LASD shares use-of-force policy update

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Three years after Los Angeles County Sheriff Jim McDonnell responded to the Rosas Settlement Agreement addressing inmate abuse and vowed to see county jails become a safer place for inmates, county supervisors learned Tuesday how deputies are complying with the agreement.

The Board of Supervisors watched a slide presentation, “Department Compliance with the Rosas Implementation,” which called for improved training for deputies on use of force and for developing a grievance system for inmates.

“What we’re seeing in the jails is a service atmosphere instead of disciplinary atmosphere,” Assistant Sheriff Kelly Harrington told the board during the meeting, which was live-streamed online at

The Sheriff’s Department (LASD) implemented 101 of 104 of the provisions spelled out in the Rosas Agreement, supervisors were told.

Between April 2017 and March 2018, the LASD opened no criminal investigation into alleged violations of the department’s use of force policy or misconduct, officials said Tuesday.

“There were no reports of multiple officers assaulting inmates,” Harrington said.

In demonstrating how LASD deputies have undergone improved training about the use of force, Harrington shared a few Custody Force Training statistics.

Use of Force

Nearly 3,700 LASD personnel were approved by outside monitors in November 2016 to attend about 170 classes on the department’s use-of-force policy. The same monitoring group approved 646 LASD personnel to attend 61 refresher classes on the same subject, a year later.

Harrington said the LASD now follows up on complaints filed by inmates — whether the complaints are small, such as having no soap in the shower, or more serious complaints of abuse.

Since the LASD implemented provisions of the Rosas Agreement, inmate complaints now fall into one of four categories :

  • No injury or complaint of pain.
  • Non-injury use of force
  • Identifiable injury
  • Injury requiring investigation by the LASD’s Internal Affairs Bureau

Rosas Agreement

Violence inside county jails and concerns over use of force by deputies came to a head in 2012 when the American Civil Liberties Union filed a class action lawsuit against former Sheriff Lee Baca.

The lawsuit alleged Baca and high-ranking officials condoned a pattern of abuse and violence by deputies in county jails, on inmates. It was filed on behalf of Alex Rosas and Jonathan Goodwin who, according to the complaint, “were savagely beaten and threatened with violence by deputies of the Los Angeles County Sheriff’s Department.”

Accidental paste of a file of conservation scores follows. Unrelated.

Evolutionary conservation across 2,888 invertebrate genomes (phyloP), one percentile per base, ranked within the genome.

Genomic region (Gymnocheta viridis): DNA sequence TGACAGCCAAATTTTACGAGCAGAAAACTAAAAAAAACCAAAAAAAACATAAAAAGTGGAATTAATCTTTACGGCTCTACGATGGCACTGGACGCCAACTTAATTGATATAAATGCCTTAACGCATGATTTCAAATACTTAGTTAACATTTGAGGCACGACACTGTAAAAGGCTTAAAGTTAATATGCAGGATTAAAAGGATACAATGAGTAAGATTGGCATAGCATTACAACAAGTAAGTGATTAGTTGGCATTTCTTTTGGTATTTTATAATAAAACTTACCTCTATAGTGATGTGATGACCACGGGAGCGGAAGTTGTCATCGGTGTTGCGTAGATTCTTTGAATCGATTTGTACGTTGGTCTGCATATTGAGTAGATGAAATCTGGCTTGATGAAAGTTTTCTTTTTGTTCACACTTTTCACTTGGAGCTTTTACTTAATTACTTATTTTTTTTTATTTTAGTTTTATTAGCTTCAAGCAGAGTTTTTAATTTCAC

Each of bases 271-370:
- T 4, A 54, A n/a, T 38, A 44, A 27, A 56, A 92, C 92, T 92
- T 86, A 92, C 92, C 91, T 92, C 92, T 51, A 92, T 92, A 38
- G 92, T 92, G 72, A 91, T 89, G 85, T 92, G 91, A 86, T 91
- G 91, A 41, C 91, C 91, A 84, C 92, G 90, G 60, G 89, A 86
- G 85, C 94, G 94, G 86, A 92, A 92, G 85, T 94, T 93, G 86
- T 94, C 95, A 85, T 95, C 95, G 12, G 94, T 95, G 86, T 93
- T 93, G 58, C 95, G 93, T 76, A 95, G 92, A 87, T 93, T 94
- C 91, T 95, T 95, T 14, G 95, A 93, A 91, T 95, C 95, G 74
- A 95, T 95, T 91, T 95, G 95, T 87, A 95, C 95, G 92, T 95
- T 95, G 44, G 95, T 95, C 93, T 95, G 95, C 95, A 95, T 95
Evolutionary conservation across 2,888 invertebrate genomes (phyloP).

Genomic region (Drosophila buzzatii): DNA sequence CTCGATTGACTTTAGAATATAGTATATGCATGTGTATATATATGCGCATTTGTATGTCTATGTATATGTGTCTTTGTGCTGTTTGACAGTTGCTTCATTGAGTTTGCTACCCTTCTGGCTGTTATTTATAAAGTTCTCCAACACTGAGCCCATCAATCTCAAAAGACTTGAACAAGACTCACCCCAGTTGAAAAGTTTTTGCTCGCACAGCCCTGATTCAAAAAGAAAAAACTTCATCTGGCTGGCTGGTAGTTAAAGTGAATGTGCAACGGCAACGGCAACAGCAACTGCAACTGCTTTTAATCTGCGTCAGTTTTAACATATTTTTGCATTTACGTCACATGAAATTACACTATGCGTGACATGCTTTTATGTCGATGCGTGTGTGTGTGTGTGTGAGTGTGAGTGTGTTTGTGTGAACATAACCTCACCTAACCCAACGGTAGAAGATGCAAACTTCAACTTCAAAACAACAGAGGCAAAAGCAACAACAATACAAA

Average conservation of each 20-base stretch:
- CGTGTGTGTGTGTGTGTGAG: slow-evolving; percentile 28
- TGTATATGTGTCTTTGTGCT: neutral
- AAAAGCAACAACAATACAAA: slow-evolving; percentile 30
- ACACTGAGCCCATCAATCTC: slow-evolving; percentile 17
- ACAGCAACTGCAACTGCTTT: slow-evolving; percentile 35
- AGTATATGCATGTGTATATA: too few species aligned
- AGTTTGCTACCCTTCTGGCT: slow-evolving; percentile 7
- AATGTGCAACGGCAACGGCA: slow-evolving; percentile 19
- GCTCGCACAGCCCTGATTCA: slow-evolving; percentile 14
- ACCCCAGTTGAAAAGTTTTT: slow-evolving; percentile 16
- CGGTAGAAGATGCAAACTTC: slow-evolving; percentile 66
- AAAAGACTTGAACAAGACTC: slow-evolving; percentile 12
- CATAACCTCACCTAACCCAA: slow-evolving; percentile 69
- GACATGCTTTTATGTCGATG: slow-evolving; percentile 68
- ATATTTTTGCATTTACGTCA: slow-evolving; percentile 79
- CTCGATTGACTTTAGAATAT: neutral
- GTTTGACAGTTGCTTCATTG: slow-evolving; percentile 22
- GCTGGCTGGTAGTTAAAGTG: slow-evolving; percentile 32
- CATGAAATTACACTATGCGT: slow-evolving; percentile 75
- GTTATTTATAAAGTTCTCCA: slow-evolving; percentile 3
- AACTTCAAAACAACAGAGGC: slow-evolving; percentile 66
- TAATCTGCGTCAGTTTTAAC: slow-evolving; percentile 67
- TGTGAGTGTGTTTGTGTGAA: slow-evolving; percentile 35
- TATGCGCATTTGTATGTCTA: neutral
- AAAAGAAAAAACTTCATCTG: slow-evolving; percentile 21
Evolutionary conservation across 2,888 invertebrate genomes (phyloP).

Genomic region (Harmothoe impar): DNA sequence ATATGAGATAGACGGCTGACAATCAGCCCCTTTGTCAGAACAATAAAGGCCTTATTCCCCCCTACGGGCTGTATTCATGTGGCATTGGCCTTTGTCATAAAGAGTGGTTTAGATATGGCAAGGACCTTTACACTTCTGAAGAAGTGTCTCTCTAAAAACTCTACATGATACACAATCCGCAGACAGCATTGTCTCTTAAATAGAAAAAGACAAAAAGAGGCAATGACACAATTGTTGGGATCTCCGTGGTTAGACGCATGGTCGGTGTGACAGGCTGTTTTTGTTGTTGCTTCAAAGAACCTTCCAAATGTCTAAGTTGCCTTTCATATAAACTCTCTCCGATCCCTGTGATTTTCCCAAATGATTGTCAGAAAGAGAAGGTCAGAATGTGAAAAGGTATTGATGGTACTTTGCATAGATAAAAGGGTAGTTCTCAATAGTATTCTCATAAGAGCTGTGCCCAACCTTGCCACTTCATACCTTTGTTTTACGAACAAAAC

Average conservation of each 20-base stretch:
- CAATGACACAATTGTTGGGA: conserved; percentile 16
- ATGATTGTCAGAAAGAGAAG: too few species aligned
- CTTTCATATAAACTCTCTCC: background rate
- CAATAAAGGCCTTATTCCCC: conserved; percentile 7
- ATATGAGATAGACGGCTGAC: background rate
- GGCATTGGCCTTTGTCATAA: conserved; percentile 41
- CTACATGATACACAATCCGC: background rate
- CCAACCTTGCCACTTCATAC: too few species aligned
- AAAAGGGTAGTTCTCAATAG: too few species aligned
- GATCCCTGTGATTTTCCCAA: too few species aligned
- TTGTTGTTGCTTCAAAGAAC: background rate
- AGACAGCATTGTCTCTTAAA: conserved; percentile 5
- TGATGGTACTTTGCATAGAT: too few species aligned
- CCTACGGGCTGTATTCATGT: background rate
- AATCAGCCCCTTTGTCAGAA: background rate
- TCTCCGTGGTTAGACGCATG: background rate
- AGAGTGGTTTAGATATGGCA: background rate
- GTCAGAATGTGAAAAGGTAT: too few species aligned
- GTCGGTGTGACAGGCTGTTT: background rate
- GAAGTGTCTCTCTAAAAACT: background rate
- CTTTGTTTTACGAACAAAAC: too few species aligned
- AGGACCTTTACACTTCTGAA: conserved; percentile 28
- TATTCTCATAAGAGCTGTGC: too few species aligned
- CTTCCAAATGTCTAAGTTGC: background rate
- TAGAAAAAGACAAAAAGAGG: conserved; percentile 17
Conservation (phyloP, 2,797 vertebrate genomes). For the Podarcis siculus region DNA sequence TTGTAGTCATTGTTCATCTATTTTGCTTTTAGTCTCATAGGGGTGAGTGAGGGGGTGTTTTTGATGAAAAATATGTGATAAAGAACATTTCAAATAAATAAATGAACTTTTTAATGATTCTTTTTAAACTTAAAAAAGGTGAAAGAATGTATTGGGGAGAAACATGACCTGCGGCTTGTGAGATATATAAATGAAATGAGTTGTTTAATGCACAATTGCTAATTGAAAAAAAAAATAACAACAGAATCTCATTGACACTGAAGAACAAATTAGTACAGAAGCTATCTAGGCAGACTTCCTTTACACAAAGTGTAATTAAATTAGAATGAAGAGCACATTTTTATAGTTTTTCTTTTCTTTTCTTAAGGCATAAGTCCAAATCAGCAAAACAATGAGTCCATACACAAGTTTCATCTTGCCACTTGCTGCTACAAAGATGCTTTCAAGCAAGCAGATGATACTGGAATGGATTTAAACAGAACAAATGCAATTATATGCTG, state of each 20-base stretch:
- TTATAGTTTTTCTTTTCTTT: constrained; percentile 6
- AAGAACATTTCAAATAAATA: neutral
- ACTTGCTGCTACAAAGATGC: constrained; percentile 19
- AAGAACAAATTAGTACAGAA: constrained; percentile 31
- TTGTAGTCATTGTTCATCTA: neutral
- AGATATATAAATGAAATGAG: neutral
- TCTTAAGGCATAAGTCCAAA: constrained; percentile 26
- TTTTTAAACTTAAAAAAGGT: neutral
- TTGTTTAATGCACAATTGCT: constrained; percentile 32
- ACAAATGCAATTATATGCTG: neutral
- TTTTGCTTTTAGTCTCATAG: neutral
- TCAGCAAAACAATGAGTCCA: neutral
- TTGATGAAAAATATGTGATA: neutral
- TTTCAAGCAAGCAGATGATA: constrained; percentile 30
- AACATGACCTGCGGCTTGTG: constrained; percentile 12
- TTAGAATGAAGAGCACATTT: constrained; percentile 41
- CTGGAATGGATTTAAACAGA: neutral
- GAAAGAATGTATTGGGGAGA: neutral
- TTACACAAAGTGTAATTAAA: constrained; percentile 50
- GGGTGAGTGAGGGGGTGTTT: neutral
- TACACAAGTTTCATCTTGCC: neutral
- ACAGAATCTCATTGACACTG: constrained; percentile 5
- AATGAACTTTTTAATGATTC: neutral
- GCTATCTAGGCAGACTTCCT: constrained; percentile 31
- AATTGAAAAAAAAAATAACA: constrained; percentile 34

When the federal district court handed down its Rosas Settlement Agreement in April 2015, McDonnell said: “Today’s decision enables us to continue to move forward, in partnership with stakeholders and county leaders, with ongoing efforts to improve training, accountability mechanisms, inmate grievance systems and needed staffing in our jails.”

Tuesday’s slideshow updated supervisors on how the Rosas Settlement has since been implemented.

At one point, 5th District Supervisor Kathryn Barger asked Harrington if there was a limit to how many grievances an inmate could file.

Harrington, noting that some inmates file complaints daily, said the department looked at the “best practices of other jails” in setting limits.

“Some jails have limits on the number of grievances an inmate can file,” he said, noting there is no limitation on grievances involving use of force.


Supervisor Janice Hahn asked Harrington about cases not being reported.

“There are so many cameras, so much monitoring, by video and by the OIG (Office of the Inspector General) and by other folks constantly in the jails — we’re not just taking the word of the LASD,” Harrington said.

LASD Commander Joseph Dempsey said each inmate complaint — except use-of-force complaints — is forwarded to the appropriate agency: Food complaints are sent to Food Services, medical complaints to Health Services, and so on.

“We haven’t had sufficient staff for several years,” Hahn said, questioning whether the county had sufficient staff to handle the complaints.

“For the jail environment, I feel comfortable with our staffing levels to investigate the use of force complaints,” Harrington replied.

Criminal cases

Los Angeles County, and the Santa Clarita Valley, are still witnessing fallout of jail violence widely reported in 2014.

On March 5, prosecutors dismissed a case of alleged cruelty filed against former LASD Sgt.

David J. Moser, 53, who was one of three former sworn officers charged on May 16, 2016, with cruelty to a prisoner at the Pitchess Detention Center.

The two other defendants charged with cruelty in the same incident — James Hawkins, 35, and 63-year-old Rex Taylor, now retired — are scheduled to appear in court at the Santa Clarita Courthouse next month for a readiness hearing with respect to a potential trial date.

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